Home > Publications . Search All . Browse All . Country . Browse PSC Pubs . PSC Report Series

PSC In The News

RSS Feed icon

Shaefer says complex reasons for poverty make solutions challenging

Anderson discusses excess deaths under Stalin with BBC

More Fulbright Scholars from U-M than from any other research university in the US

More News

Highlights

Apply by 2/23 for Weinberg Population, Development & Climate Change funding

Needham, Hicken, Mitchell and colleagues link maternal social disadvantage and newborn telomere length

New Investigator Mentoring Program. Applications due Mar 1

PSC launches new program to support population scientists across U-M

More Highlights

Next Brown Bag

Mon, March 5, 2018, noon: Judith Seltzer on Family Complexity

Leaving Chicago for Iowa's "Fields of Opportunity": Community Dispossession, Rootlessness, and the Quest for Somewhere to "Be OK"

Publication Abstract

Keene, Danya, Mark Padilla, and Arline T. Geronimus. 2010. "Leaving Chicago for Iowa's "Fields of Opportunity": Community Dispossession, Rootlessness, and the Quest for Somewhere to "Be OK"." Human Organization, 69(3): 275 - 284.

In recent years, urban development and public housing demolition have posed challenges to the social and geographic rootedness of low-income African Americans in urban areas. In particular, in Chicago, widespread public housing demolition, occurring in the context of rapid gentrification, has contributed to increasing shortages of affordable low-income housing. This study uses in-depth interviews and participant observation to examine the migration experiences of men and women who have left urban neighborhoods and public housing developments in Chicago searching for affordable housing and economic opportunity in eastern Iowa. This particular analysis focuses on experiences of social and geographic "rootlessness" that emerged as a major theme in these interviews. Participants describe community dispossession in Chicago that has threatened not only the ties between individuals and their social support networks, but also connections and claims to the places in which these ties are rooted. Narratives that describe leaving Chicago in this context and then trying to get by as a stigmatized outsider in "someone else's city" speak to a process of dislocation that may disrupt critical social-support resources that are known to mitigate the consequences of structural disadvantage.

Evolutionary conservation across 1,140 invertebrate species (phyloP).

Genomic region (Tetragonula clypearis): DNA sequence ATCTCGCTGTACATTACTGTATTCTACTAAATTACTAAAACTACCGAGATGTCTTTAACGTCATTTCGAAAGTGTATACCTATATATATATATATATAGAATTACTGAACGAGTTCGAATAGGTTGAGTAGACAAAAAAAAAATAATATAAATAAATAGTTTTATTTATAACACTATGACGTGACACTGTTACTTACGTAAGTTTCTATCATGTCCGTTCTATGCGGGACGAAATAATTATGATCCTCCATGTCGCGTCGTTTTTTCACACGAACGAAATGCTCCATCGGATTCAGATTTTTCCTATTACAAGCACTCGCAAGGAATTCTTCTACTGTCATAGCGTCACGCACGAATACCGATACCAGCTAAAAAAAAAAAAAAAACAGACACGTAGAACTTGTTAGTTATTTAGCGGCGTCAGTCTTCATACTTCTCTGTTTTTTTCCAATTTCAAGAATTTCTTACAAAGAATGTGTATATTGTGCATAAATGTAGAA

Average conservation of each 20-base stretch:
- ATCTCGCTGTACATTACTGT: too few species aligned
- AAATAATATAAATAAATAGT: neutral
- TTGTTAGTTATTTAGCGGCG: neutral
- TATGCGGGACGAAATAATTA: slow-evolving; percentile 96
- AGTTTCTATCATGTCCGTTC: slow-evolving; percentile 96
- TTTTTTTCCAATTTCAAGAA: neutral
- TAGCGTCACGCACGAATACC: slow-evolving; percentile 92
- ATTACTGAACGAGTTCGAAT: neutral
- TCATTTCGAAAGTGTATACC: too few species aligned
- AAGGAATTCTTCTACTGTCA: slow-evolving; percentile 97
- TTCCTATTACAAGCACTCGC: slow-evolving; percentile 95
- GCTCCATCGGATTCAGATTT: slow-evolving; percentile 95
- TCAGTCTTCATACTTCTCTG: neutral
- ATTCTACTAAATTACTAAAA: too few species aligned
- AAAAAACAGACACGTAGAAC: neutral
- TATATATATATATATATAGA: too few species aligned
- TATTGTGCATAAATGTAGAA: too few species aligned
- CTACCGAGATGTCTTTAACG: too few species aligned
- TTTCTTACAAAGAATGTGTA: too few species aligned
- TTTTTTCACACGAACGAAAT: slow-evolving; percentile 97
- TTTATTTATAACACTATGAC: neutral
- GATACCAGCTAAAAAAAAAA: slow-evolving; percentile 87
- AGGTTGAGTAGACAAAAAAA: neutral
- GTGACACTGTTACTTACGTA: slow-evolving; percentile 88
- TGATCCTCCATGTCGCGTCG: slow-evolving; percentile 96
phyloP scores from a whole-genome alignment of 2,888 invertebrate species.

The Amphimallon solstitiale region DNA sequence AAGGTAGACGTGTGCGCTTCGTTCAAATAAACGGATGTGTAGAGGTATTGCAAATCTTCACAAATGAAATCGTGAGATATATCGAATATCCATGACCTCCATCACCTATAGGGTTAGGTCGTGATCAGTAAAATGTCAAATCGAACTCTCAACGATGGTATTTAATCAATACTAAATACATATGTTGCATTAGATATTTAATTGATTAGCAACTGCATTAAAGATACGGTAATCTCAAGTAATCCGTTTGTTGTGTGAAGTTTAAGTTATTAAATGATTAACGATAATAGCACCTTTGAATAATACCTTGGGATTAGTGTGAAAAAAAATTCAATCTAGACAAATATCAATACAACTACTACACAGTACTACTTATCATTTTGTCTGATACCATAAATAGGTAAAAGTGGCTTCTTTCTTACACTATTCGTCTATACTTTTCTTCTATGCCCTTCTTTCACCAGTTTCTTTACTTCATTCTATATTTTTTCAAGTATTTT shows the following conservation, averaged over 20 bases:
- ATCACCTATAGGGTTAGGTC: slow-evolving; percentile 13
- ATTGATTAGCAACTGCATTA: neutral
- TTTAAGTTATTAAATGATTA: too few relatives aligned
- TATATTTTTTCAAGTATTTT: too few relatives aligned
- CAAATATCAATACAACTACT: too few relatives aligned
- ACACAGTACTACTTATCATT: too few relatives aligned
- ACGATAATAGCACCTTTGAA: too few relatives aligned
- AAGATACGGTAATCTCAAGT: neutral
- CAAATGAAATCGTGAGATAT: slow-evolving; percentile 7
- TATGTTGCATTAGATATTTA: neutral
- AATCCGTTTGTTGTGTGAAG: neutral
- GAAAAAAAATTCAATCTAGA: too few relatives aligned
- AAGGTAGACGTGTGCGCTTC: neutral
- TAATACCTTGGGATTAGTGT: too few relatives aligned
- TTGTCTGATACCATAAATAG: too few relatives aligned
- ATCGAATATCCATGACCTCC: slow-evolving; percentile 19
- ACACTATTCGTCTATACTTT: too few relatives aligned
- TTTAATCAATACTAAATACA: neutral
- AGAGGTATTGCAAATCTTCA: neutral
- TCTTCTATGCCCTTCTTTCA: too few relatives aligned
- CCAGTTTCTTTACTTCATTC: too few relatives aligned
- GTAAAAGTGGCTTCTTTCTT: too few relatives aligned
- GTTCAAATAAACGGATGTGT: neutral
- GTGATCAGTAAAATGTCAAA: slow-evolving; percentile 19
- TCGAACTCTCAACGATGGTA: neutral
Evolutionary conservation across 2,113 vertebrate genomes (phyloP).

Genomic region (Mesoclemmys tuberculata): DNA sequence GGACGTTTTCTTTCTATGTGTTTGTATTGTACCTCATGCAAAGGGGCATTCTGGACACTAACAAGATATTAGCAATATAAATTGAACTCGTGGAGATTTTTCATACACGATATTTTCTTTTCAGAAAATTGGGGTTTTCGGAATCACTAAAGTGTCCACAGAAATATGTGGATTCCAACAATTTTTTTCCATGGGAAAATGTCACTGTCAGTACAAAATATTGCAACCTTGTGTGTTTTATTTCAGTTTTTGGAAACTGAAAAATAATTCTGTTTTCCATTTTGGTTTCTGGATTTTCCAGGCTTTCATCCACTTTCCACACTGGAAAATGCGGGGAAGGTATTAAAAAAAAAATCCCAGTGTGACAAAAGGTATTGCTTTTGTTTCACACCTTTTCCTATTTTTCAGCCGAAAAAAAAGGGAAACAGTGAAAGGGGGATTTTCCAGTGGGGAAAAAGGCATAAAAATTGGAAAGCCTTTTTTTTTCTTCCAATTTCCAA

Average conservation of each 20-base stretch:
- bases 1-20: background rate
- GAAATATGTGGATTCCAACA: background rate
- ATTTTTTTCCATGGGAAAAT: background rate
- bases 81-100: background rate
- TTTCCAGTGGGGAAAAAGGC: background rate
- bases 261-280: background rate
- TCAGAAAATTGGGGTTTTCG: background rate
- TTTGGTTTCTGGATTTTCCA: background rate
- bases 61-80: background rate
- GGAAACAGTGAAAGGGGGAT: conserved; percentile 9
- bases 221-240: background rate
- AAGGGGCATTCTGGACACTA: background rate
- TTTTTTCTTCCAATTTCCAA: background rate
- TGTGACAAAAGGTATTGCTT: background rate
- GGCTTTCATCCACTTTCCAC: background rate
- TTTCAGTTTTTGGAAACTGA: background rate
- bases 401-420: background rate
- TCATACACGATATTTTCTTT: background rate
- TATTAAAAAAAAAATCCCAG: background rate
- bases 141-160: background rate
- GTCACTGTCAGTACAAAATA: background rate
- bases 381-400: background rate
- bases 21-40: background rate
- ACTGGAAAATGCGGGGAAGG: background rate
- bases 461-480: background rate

DOI:10.17730/humo.69.3.gr851617m015064m (Full Text)

PMCID: PMC2964883. (Pub Med Central)

Public Access Link

Country of focus: United States of America.

Browse | Search : All Pubs | Next